• Forecasts on interacting with other players
  • Predictive information on time to acquire support
  • Trends on who is hiring labor to engage in relief work
  • Indicators on risks when interacting with various nodes
  • Adequacy of plans and preparatory requirements to interact with these realities
  • Developing personal plans to prepare and integrate these decisions into their day-to-day lives.


  • Sample of types of information that individuals may need

  • Baseline data on the reliability of the system
  • Anecdotes of tests and current system capabilities and flaws
  • Responsiveness of colleagues and peers to the current capabilities and likely requirements
  • Cost trends of replacement products for restart
  • Personal requirements on satisfaction with timeliness of municipal notices
  • Information on no-notice audits of the various components and the relative weights of these evaluations in terms of what core problems need attention
  • Success criteria, and progress/outcomes with respect to this success
  • Anecdotes of deviations


  • Evaluations

    These are the types of evaluations the individual XML table participant could make when integrating XML feeds into their daily planning:


    Sample End-user evaluations

  • Adequacy of the infrastructure with respect to goals
  • Quality of life standards vs what actually getting vs what likely to experience in both a disaster and follow-on effort
  • True social costs when exposed to conditions


  • Decisions

    These are the types of decisions people could make who are applying this model of feed integration and XML tables to a disaster preparation and recovery effort:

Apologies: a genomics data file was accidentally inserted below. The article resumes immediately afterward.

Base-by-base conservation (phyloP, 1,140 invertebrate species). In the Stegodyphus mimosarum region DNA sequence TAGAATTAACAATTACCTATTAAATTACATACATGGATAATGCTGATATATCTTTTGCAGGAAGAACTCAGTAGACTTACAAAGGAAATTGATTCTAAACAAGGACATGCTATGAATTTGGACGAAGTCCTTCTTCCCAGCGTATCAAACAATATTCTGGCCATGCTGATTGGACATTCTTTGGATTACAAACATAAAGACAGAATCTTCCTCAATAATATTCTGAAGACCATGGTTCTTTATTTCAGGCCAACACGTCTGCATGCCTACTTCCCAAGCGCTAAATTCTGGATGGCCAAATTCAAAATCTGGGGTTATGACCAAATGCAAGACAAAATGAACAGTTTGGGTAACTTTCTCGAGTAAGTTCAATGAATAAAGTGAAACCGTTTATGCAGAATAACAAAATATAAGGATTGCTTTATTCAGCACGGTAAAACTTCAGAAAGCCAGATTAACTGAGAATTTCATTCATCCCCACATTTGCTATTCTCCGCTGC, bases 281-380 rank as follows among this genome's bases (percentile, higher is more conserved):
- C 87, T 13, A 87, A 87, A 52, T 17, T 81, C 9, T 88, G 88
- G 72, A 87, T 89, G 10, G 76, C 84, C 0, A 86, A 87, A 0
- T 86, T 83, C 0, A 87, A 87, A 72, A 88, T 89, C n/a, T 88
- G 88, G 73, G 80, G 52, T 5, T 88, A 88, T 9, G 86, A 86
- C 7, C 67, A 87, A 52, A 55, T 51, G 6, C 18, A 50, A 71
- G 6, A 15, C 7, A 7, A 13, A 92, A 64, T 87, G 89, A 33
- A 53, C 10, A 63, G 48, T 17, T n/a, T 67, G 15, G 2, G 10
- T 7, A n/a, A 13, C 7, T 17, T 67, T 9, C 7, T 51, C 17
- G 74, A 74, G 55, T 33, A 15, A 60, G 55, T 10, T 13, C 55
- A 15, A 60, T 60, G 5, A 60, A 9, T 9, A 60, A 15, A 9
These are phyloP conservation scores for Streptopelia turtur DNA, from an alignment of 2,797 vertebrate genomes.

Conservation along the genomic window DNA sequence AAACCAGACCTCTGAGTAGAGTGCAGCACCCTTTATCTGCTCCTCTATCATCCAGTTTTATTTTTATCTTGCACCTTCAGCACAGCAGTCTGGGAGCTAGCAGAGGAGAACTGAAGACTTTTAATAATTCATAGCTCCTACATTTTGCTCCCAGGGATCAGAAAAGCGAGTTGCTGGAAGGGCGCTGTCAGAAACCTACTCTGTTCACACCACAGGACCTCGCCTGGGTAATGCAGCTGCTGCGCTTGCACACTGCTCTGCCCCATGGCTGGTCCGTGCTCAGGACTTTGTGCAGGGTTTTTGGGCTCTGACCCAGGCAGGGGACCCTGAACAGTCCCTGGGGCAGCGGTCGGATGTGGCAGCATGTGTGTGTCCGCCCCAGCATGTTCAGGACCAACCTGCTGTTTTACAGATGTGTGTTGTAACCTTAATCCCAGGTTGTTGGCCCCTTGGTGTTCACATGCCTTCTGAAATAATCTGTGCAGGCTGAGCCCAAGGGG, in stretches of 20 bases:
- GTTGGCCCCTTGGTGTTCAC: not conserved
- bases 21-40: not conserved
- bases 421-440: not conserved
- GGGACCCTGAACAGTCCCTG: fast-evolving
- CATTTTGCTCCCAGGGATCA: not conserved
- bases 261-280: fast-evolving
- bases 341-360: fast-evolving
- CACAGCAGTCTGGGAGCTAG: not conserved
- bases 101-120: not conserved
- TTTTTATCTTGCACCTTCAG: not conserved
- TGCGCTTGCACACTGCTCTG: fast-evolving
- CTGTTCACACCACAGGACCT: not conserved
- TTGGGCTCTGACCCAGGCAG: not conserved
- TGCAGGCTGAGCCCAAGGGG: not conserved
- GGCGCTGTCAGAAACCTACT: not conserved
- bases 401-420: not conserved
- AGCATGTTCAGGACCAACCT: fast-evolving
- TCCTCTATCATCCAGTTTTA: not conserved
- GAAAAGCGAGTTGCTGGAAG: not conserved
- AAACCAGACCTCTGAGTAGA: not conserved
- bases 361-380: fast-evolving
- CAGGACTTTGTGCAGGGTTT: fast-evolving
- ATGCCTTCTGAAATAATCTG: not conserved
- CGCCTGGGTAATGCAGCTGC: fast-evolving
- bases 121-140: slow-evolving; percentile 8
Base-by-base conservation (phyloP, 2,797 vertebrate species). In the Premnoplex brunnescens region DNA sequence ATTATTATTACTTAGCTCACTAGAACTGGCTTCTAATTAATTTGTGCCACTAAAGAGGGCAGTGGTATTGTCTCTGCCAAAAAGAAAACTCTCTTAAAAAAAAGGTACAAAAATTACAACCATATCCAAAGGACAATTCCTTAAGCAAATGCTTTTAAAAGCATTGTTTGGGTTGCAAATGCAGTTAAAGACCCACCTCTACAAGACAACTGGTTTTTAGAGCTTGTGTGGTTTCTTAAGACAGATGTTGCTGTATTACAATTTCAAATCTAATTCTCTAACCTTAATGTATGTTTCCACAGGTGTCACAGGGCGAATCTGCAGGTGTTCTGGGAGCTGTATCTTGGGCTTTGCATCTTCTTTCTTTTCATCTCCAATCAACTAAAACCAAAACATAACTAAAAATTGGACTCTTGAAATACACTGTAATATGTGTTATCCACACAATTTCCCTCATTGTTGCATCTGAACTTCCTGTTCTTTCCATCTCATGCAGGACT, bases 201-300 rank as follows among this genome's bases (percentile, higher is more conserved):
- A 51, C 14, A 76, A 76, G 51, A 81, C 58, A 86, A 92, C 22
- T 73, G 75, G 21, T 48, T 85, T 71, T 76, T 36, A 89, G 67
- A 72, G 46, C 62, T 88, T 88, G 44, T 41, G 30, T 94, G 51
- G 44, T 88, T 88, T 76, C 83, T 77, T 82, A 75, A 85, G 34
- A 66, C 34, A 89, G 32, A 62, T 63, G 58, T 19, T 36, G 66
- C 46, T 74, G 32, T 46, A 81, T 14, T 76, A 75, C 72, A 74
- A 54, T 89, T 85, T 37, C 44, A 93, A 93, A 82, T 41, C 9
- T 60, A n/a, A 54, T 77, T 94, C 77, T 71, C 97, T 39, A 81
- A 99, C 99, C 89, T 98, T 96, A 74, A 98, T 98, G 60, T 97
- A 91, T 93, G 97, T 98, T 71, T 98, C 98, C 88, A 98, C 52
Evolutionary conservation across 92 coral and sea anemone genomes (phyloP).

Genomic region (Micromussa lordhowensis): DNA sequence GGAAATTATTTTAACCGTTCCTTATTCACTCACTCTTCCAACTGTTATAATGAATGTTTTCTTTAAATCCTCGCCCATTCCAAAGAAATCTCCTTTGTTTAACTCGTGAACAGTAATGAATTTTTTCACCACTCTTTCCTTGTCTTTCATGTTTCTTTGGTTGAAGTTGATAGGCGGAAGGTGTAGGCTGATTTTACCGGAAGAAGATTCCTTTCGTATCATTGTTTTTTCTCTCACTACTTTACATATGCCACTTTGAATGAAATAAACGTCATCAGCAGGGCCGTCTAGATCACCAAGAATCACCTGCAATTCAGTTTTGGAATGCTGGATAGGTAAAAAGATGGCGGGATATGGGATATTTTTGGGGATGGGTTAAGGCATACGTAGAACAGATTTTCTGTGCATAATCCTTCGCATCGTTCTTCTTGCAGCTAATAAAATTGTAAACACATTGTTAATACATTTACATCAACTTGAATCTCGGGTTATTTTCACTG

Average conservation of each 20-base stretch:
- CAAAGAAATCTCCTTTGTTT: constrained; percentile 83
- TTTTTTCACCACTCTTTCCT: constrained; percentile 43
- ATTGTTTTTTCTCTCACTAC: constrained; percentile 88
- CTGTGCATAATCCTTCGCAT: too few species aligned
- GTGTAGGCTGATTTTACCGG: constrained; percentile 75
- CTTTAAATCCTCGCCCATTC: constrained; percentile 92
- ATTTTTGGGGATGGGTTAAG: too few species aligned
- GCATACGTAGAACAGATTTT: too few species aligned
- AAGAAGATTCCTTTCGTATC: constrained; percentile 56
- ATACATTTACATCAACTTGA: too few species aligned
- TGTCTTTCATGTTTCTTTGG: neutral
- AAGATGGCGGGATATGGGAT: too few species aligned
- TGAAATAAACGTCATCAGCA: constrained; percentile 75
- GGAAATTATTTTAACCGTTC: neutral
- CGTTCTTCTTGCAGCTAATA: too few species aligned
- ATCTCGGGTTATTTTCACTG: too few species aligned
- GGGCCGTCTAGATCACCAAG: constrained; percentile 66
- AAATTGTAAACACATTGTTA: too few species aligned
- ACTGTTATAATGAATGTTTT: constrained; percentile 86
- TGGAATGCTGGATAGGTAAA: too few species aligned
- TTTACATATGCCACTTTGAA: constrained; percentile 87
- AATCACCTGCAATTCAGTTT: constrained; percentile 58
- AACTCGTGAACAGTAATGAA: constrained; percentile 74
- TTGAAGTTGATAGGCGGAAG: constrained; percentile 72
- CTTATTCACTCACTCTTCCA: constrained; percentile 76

Sample End-User Decisions

  • Where to put money time, energy, focus

  • What to wait on, not purchase, delay for another day

  • When to move, change location, and restart


  • Based on the above factors, evaluations, and decisions, and results, XML table will know to change the feeds incoming, what missing, and what new methods and monitoring are needed to identify the holes and gaps in the information pipeline.

    Feed integration in investment banking

    Such a massive undertaking requires funding. To date, the relief efforts rely on contributions. However, there will be a time when debt-forgiveness subsides, and the investment bankers will appear to dovetail long-term development efforts with local requirements.

    The XML table and feed integration concept will do several things for those who seek to organizing the long-term financing.


    Sample Investment Banking Analysis

  • Identify decision points; identify likely problems when a written contract says one thing, but what is most likely to happen and be enforceable is something else

  • Contrast reported trends vs indicators; identifying new thresholds, baselines, and warnings to the suite of tools used to monitor investment risks [non-financial metrics to evaluate risks of default: Energy use relative to capacity throughput vs actual output vs reported output vs what the facility is reasonably able to produce].

  • Place weights to anecdotes; change weights given to sources increasingly questionable because of lack of corroboration from other sources, or no actual "next steps" as would be expected if the forecasted-trend and expected-momentum were real.


  • XML Table information for financial planners